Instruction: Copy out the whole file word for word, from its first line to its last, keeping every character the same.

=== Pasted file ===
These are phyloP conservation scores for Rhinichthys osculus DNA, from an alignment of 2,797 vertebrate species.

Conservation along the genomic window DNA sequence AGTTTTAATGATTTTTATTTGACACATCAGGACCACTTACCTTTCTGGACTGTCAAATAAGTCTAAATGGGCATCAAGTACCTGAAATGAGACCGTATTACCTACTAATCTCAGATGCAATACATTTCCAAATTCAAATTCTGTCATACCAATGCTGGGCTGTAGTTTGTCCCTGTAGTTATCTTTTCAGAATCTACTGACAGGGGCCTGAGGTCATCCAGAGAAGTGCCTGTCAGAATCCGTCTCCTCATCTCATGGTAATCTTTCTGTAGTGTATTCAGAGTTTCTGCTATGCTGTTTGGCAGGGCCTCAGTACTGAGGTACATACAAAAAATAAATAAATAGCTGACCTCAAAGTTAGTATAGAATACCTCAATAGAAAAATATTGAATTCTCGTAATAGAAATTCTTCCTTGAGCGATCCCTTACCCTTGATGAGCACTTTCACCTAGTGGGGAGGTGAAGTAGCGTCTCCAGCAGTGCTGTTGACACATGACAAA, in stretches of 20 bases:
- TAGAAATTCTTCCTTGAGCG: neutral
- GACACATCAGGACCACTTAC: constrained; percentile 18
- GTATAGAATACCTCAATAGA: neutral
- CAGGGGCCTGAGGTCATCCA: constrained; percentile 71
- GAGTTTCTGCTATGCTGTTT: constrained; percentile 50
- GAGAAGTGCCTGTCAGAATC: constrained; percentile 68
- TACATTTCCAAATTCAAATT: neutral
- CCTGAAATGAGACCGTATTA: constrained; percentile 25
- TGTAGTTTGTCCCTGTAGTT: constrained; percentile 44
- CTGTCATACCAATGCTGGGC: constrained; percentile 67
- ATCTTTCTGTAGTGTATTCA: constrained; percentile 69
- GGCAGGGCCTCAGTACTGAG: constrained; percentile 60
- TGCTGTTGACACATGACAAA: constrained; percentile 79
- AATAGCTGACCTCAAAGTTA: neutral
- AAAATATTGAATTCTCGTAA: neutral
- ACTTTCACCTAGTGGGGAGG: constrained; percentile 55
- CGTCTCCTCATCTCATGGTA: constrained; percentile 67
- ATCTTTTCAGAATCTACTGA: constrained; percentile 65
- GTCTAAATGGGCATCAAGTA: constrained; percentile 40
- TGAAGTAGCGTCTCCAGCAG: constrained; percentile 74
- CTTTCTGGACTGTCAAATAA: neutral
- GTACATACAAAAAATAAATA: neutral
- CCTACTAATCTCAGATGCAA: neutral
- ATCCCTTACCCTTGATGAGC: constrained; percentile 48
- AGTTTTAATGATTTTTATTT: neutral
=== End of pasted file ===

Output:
These are phyloP conservation scores for Rhinichthys osculus DNA, from an alignment of 2,797 vertebrate species.

Conservation along the genomic window DNA sequence AGTTTTAATGATTTTTATTTGACACATCAGGACCACTTACCTTTCTGGACTGTCAAATAAGTCTAAATGGGCATCAAGTACCTGAAATGAGACCGTATTACCTACTAATCTCAGATGCAATACATTTCCAAATTCAAATTCTGTCATACCAATGCTGGGCTGTAGTTTGTCCCTGTAGTTATCTTTTCAGAATCTACTGACAGGGGCCTGAGGTCATCCAGAGAAGTGCCTGTCAGAATCCGTCTCCTCATCTCATGGTAATCTTTCTGTAGTGTATTCAGAGTTTCTGCTATGCTGTTTGGCAGGGCCTCAGTACTGAGGTACATACAAAAAATAAATAAATAGCTGACCTCAAAGTTAGTATAGAATACCTCAATAGAAAAATATTGAATTCTCGTAATAGAAATTCTTCCTTGAGCGATCCCTTACCCTTGATGAGCACTTTCACCTAGTGGGGAGGTGAAGTAGCGTCTCCAGCAGTGCTGTTGACACATGACAAA, in stretches of 20 bases:
- TAGAAATTCTTCCTTGAGCG: neutral
- GACACATCAGGACCACTTAC: constrained; percentile 18
- GTATAGAATACCTCAATAGA: neutral
- CAGGGGCCTGAGGTCATCCA: constrained; percentile 71
- GAGTTTCTGCTATGCTGTTT: constrained; percentile 50
- GAGAAGTGCCTGTCAGAATC: constrained; percentile 68
- TACATTTCCAAATTCAAATT: neutral
- CCTGAAATGAGACCGTATTA: constrained; percentile 25
- TGTAGTTTGTCCCTGTAGTT: constrained; percentile 44
- CTGTCATACCAATGCTGGGC: constrained; percentile 67
- ATCTTTCTGTAGTGTATTCA: constrained; percentile 69
- GGCAGGGCCTCAGTACTGAG: constrained; percentile 60
- TGCTGTTGACACATGACAAA: constrained; percentile 79
- AATAGCTGACCTCAAAGTTA: neutral
- AAAATATTGAATTCTCGTAA: neutral
- ACTTTCACCTAGTGGGGAGG: constrained; percentile 55
- CGTCTCCTCATCTCATGGTA: constrained; percentile 67
- ATCTTTTCAGAATCTACTGA: constrained; percentile 65
- GTCTAAATGGGCATCAAGTA: constrained; percentile 40
- TGAAGTAGCGTCTCCAGCAG: constrained; percentile 74
- CTTTCTGGACTGTCAAATAA: neutral
- GTACATACAAAAAATAAATA: neutral
- CCTACTAATCTCAGATGCAA: neutral
- ATCCCTTACCCTTGATGAGC: constrained; percentile 48
- AGTTTTAATGATTTTTATTT: neutral